Sarkozy the Hawk

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Leon Hadar deconstructs France's hawkish stance on Iran. It didn't start with Sarkozy:

In fact, Sarkozy's predecessor in office was also very apprehensive about Iran's nuclear ambitions. Without naming Iran, Chirac in an address he made in early 2006 warned that states which threatened his country could face the "ultimate warning" of a nuclear retaliation. The warning was followed by a French decision to modify its nuclear arsenal to increase the strike range and accuracy of its weapons, according to a report published by the French Liberation. Moreover, in an interview with American and French journalists in January 2007, Chirac suggested that if Iran were ever to launch a nuclear weapon against a country like Israel, it would lead to the immediate destruction of Tehran. According to The New York Times, Chirac explained that it would be an act of self-destruction for Iran to use a nuclear weapon against another country. "Where will it drop it, this bomb? On Israel?" Chirac asked. "It would not have gone off 200 meters into the atmosphere before Tehran would be razed to the ground."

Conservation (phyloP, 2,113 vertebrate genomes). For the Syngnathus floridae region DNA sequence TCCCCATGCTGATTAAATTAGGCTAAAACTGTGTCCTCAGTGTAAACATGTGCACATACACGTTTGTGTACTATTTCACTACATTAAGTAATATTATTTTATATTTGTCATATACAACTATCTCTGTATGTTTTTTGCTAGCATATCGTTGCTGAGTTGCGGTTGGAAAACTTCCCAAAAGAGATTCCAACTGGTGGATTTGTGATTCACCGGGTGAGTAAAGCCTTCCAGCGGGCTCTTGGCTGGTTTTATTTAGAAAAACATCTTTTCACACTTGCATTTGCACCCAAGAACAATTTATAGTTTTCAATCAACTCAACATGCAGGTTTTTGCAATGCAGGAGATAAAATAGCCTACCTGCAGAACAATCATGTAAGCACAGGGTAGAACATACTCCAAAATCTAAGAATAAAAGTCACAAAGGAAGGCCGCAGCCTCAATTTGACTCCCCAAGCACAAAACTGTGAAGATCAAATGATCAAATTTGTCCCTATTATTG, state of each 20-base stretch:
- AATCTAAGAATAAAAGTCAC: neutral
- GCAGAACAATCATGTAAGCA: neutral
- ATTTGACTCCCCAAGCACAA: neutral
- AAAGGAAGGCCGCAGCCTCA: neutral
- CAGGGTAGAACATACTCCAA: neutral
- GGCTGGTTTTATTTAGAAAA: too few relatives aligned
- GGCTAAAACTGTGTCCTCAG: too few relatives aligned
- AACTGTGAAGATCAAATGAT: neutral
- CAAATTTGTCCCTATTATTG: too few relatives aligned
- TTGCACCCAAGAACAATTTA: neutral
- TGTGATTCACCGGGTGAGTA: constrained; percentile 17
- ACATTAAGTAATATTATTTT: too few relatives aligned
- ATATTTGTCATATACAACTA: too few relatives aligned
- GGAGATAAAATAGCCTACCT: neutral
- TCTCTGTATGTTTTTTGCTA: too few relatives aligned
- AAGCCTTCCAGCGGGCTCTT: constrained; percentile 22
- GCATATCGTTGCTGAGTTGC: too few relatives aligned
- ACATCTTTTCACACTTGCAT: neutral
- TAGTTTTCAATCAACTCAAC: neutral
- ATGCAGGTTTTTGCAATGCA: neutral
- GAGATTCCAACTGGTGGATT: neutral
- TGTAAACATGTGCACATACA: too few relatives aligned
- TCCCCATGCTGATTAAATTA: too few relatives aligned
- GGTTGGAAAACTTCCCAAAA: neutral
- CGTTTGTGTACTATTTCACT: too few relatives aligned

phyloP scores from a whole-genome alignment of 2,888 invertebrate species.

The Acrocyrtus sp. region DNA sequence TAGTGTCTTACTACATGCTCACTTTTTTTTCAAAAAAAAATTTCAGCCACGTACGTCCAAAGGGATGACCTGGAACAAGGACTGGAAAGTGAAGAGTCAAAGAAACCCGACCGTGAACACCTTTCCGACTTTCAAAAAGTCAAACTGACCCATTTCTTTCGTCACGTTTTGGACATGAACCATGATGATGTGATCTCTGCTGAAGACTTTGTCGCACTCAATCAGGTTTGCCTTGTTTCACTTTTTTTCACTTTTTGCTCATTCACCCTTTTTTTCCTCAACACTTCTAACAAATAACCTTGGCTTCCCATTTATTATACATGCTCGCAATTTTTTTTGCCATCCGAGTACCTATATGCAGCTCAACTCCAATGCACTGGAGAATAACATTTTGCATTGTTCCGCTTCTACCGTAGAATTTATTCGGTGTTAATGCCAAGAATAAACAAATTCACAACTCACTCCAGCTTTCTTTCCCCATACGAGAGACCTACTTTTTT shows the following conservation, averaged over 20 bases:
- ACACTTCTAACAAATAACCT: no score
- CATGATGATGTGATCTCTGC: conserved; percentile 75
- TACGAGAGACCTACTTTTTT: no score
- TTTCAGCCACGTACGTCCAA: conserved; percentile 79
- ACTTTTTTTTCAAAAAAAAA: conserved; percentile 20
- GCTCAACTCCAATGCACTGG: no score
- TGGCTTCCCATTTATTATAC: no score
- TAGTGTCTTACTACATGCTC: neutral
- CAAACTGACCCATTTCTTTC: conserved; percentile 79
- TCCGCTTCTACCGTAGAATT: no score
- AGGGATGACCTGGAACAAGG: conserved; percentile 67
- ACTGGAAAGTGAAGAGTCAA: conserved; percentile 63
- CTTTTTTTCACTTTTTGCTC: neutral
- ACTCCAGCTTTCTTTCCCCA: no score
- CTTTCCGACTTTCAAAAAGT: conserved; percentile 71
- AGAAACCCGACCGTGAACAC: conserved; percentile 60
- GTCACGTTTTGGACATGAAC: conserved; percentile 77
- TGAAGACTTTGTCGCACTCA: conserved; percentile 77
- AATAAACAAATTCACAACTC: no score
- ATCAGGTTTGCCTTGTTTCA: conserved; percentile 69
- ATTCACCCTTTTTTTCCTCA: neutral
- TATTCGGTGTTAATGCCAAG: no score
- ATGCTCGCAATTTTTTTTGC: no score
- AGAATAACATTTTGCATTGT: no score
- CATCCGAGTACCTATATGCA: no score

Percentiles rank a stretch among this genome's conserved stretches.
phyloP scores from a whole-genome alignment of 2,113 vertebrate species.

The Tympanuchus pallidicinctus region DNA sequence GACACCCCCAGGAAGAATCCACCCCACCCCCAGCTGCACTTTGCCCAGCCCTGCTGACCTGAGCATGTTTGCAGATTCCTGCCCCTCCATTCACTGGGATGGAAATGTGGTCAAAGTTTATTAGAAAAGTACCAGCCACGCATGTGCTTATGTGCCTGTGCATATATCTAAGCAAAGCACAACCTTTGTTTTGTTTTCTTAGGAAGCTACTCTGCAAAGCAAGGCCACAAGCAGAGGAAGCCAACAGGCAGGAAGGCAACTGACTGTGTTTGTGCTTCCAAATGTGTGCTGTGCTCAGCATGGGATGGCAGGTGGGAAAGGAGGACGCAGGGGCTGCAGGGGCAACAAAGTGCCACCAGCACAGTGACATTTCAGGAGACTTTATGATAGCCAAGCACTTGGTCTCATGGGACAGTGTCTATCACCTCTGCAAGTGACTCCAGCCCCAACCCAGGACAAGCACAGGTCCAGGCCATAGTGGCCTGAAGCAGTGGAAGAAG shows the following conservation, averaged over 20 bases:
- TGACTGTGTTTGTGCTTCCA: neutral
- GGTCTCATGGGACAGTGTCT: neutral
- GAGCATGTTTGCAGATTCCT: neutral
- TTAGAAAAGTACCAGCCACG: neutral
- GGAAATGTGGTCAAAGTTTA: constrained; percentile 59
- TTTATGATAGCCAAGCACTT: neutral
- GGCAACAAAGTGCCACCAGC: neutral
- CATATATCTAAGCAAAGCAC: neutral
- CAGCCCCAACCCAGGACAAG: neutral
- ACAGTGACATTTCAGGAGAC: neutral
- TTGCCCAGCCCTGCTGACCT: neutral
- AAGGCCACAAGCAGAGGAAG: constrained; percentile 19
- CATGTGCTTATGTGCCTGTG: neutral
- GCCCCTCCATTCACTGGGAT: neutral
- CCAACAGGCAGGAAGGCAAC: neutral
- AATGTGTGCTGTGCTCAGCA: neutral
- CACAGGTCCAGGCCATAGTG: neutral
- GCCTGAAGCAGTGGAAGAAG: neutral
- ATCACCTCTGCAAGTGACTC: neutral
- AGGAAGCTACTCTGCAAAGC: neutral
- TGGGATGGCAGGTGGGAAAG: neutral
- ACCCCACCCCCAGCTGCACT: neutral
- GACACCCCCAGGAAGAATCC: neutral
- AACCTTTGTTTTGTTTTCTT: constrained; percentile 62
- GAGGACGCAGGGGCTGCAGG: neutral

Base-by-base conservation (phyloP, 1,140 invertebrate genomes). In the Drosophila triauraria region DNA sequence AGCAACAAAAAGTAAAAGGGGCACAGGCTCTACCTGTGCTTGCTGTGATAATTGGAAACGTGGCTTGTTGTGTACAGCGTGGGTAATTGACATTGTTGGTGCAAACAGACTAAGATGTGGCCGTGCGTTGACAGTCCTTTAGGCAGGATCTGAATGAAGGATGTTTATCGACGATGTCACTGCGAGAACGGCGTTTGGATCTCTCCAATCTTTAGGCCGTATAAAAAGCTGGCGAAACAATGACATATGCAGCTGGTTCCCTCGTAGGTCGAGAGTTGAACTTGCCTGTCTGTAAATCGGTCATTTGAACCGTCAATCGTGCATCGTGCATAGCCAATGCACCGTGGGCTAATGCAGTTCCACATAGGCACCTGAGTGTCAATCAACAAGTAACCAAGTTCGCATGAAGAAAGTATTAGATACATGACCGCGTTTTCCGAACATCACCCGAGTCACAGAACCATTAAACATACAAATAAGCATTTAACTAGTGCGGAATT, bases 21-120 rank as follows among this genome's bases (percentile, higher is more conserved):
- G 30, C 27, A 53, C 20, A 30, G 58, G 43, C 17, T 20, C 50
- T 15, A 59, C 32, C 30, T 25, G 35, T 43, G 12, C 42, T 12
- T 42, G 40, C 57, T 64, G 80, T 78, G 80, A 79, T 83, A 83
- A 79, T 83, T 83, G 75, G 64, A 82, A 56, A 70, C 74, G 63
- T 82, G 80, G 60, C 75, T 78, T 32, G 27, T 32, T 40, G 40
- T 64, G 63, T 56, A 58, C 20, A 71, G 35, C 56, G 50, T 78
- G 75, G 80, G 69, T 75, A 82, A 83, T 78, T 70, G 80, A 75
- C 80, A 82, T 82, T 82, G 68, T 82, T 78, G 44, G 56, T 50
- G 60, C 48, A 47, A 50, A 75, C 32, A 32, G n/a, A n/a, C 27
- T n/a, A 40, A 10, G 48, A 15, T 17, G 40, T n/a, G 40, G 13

The deconstruction of Chirac's remarks suggests that French strategic planners, not unlike many of the leading U.S. foreign policy realists, have concluded that the most effective response to the threat of a nuclear Iran would be a robust containment and deterrence policy. Indeed, while they continue to publicly threaten a possible military strike against Iran's nuclear sites, the Israelis have been preparing for the "day after" - if and when Iran goes nuclear -- by developing a second-strike capability.

I think a deterrent posture is preferable to a containment posture - the notion that Iran is irrational and willing to court its own destruction is belied by history. Still, deterrence for Iran's regional and European neighbors means better nuclear weapons delivery vehicles, perhaps the expansion of existing arsenals and potentially the addition of new nuclear states. Not an ideal outcome, of course, but better than a shooting war with Iran.

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